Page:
“What do you mean ‘fly’? I can’t fly.”
“Oh oh, there she goes again! Just listen to her.”
From downstairs a voice rang out: “Peter!”
“Are you scared of her?” Peeleloop asked.
Granny raised her voice:
“Peter where are you? The stove has gone out!”
“I’m coming!” the boy answered and went over to the stairs.
“I’ll wake you up in the night! Just don’t tell Granny anything about me, not a word!” a whisper reached his ears as he came down form the attic.
Chapter Three. The Adventures Begin
The pies were amazingly tasty. Peter demolished them with great speed, sloshing them down with tea.
“Did you find the hat?” grandmother asked, when Peter, with his mouth full of pie, reclined back on the spine of his chair.
“It’s not there.”
“Did you look in the cupboard?”
Grandmother fell into thought. Then, watching as her grandson pushed his plate away from him, asked: “Full up?”
“Bursting!” Peter replied, patting his stomach.
“Don’t get lost tomorrow,” grandmother reminded Peter, “I’ll be getting back late. There’s some pies in the saucepan! I’ll take my umbrella with me just in case, they said that the good weather might change on the telly.“
Fresh air, and grandmother’s pies did their job. Peter yawned. He said good-night to Granny and then went up to his room.
It seemed he had only just closed his eyes when he heard a voice saying: “Peter! Peter! You sleep like a log!”
Peter opened his eyes. It was dark in the room.
“Is that you, Peeleloop?” the boy sat up.
“Shhhh! Granny will wake up. I’m up here in the attic. Get dressed and let’s set off!
The wind rattled the window. The curtains moved, and the moon looked into the room.
Peter got dressed quickly, threw on his anorak, a cap, picked up his rucksack and sat on his bed. He was scared: he didn’t know what was waiting for him upstairs. Will he ever return?, and if he knew he would really upset Granny if he didn’t. But he was burning to find great-grandfather’s legendary hat, and find out why it was so special to Peeleloop. There were so many questions, and even more secrets.
Peter straightened his bedclothes so that it looked as though he was still in bed. Then he tiptoed past granny’s room and out onto the veranda. The floorboards betrayed him and squeaked.
Peter knocked over an empty bucket and there was a crashing noise. He froze on the spot and listened. When he heard Granny’s regular breathing he sighed with relief, shoved some pies into his rucksack and quickly went up the steps to the attic.
“Peeleloop” the boy said.
But nobody answered.
“Peeleloop, I’m here,” he said a little louder. Silence.
“PEELELOOP!” the boy shouted.
“What are you making such a din for? Come up here!”
Stepping carefully, feeling his way with his hand, Peter moved in the direction of the voice.
“It’s dark and frightening in here, and I don’t know where you are. Where are you?”
“In the barrel!” answered Peeleloop.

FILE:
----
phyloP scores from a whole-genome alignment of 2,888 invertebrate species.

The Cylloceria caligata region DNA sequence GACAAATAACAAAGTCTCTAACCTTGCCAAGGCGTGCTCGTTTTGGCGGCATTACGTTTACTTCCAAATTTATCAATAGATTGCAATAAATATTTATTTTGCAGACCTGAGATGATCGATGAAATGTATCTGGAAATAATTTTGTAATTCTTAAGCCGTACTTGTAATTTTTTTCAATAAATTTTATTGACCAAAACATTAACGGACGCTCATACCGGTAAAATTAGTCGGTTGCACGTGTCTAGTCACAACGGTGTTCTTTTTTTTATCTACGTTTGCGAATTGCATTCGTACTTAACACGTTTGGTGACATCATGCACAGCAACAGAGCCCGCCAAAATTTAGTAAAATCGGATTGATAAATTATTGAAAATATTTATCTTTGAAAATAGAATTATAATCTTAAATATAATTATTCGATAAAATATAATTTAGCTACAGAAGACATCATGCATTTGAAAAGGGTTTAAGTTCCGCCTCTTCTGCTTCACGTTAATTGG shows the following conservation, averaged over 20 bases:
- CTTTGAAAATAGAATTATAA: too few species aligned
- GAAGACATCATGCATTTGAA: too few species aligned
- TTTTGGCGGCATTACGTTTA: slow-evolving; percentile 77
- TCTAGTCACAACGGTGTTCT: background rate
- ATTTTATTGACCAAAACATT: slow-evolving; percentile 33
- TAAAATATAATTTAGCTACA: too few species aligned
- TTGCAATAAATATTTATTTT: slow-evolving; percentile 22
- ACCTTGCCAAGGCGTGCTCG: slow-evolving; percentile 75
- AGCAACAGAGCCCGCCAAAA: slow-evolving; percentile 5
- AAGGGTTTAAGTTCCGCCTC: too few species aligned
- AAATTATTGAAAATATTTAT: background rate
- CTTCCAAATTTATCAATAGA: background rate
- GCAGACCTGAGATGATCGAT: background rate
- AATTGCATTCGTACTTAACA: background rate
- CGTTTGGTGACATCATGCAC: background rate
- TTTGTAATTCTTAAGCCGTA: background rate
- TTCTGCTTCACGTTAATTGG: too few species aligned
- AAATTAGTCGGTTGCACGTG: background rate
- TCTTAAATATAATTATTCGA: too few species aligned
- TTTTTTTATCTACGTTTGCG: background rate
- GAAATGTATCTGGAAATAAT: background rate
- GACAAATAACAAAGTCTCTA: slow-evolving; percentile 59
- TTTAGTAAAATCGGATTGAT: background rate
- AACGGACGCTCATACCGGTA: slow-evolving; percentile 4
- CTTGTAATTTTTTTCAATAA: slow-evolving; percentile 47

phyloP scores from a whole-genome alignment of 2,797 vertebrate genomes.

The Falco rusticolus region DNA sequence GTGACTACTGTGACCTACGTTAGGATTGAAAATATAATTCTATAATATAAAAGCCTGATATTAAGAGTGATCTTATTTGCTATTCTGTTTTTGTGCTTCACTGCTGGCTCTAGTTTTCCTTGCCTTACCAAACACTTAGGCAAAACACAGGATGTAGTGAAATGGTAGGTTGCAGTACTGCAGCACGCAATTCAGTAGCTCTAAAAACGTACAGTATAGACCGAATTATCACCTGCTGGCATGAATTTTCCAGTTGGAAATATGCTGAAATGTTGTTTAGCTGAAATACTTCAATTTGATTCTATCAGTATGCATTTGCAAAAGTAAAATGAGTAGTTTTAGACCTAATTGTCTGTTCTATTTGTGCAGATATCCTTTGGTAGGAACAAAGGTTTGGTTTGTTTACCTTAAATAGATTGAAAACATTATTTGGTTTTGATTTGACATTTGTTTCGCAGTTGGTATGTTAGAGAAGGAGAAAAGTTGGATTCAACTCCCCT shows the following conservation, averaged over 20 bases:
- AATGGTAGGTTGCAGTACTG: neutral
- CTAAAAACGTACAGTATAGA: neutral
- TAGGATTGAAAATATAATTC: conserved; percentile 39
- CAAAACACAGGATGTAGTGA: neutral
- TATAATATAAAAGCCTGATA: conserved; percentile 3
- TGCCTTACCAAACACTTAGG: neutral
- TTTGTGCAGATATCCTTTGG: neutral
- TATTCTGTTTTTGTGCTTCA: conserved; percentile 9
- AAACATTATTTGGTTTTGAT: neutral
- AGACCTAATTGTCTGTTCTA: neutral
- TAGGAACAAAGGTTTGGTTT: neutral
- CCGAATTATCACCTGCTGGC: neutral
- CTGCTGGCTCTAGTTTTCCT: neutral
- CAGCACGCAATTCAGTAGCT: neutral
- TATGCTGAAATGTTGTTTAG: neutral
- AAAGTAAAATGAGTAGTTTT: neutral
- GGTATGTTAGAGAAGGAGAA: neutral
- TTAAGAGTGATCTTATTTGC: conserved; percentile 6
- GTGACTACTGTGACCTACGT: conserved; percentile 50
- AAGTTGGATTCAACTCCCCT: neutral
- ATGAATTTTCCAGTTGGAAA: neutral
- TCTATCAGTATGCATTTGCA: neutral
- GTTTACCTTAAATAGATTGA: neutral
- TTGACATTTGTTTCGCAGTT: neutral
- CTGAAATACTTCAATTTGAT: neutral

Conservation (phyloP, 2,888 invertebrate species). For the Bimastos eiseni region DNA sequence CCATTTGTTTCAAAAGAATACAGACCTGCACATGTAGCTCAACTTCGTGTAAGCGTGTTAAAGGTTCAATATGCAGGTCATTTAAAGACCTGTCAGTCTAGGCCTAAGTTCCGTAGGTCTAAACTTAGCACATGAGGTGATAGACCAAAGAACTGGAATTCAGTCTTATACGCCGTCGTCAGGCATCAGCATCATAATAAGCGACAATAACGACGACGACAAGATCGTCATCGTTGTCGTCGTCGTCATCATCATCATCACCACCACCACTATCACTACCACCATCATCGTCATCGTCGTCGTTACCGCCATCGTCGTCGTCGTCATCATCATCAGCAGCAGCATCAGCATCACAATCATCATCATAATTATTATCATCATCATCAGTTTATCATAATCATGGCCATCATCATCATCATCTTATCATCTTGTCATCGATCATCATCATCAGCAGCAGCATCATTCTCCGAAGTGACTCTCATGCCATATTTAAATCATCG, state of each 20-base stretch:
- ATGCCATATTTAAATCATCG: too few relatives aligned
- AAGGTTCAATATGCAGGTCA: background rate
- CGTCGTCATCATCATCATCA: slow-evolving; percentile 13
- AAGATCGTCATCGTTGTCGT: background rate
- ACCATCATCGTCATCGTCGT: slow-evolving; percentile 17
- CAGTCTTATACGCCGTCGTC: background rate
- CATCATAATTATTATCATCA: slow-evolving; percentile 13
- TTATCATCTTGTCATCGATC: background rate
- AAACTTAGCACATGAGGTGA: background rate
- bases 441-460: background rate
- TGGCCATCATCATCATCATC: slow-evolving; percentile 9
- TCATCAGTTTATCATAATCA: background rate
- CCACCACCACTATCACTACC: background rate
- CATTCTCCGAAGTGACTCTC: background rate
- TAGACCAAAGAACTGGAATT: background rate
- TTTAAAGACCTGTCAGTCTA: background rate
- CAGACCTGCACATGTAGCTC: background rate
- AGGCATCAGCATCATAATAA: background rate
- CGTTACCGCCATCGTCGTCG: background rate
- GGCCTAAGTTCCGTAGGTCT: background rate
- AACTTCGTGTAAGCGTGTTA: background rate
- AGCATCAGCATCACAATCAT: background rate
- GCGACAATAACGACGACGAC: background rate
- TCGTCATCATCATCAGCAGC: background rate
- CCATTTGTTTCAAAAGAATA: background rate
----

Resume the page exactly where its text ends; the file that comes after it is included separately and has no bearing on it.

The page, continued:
The moon glanced into the small window, and Peter could see a large old oak barrel. The barrel had been used to soak apples, and then stored in the attic, forgotten and had darkened with age.
“I’m getting the place ready for your transformation.”
“You’re going to transform me? Into what?”
“What did you say?”
“You think you can fly with your weight and size?”
“Where can I put this?” Peter asked, swinging his rucksack above the barrel.
Then he heard a scraping laughter that was so infectious that Peter had to join in, although he didn’t understand why Peeleloop was laughing.
“Well you really prepared yourself well didn’t you!” Peeleloop chuckled. “You should have packed a fishing rod as well!”
“I thought we might get hungry, after all, we’ll be flying all day.”
“Even pies, aha!” Peeleloop choked with laughter.
“A little bit more, and I won’t be able to move!”
“From tears!” Get into the barrel, now!” Peeleloop ordered.
“Why?” Peter said, surprised.
“Are you flying with me to get the hat or not?”
“Then stop asking questions and get into the barrel, we haven’t got much time.”
Curiosity got the better of him. Peter climbed into the barrel and sat down. Dust started showering down on him, there was so much of it that the boy closed his eyes with his hands and shouted:
“Why are you chucking dust at me?”
Peeleloop carried on: “Remember, Peter, stay away from water and strong wind, they’re dangerous for you!” The boy tried to stand up, but the barrel rose up over the fl oor and turned around.
“If the wind carries you away, you’ll get lost, if you come into to contact with water, you’ll need time in order to dry off and become light again.”
“Listen and remember: you must be home before sunset. If you don’t get home in time, you will be a Peeleloop for ever!”
Peter felt that he could be many things: syrup and cream for a mixer, a football just about to be kicked into a goal, anything but a boy inside a barrel turning into dust. The barrel revolved so fast that he thought he’d be sick.
He stretched out his arms, trying to reach the sides of the barrel, but then it stopped.
“Well, what are you sitting there for, fly!” he heard Peeleloop saying.
Peter opened his eyes, and immediately overcome with fear, closed them again.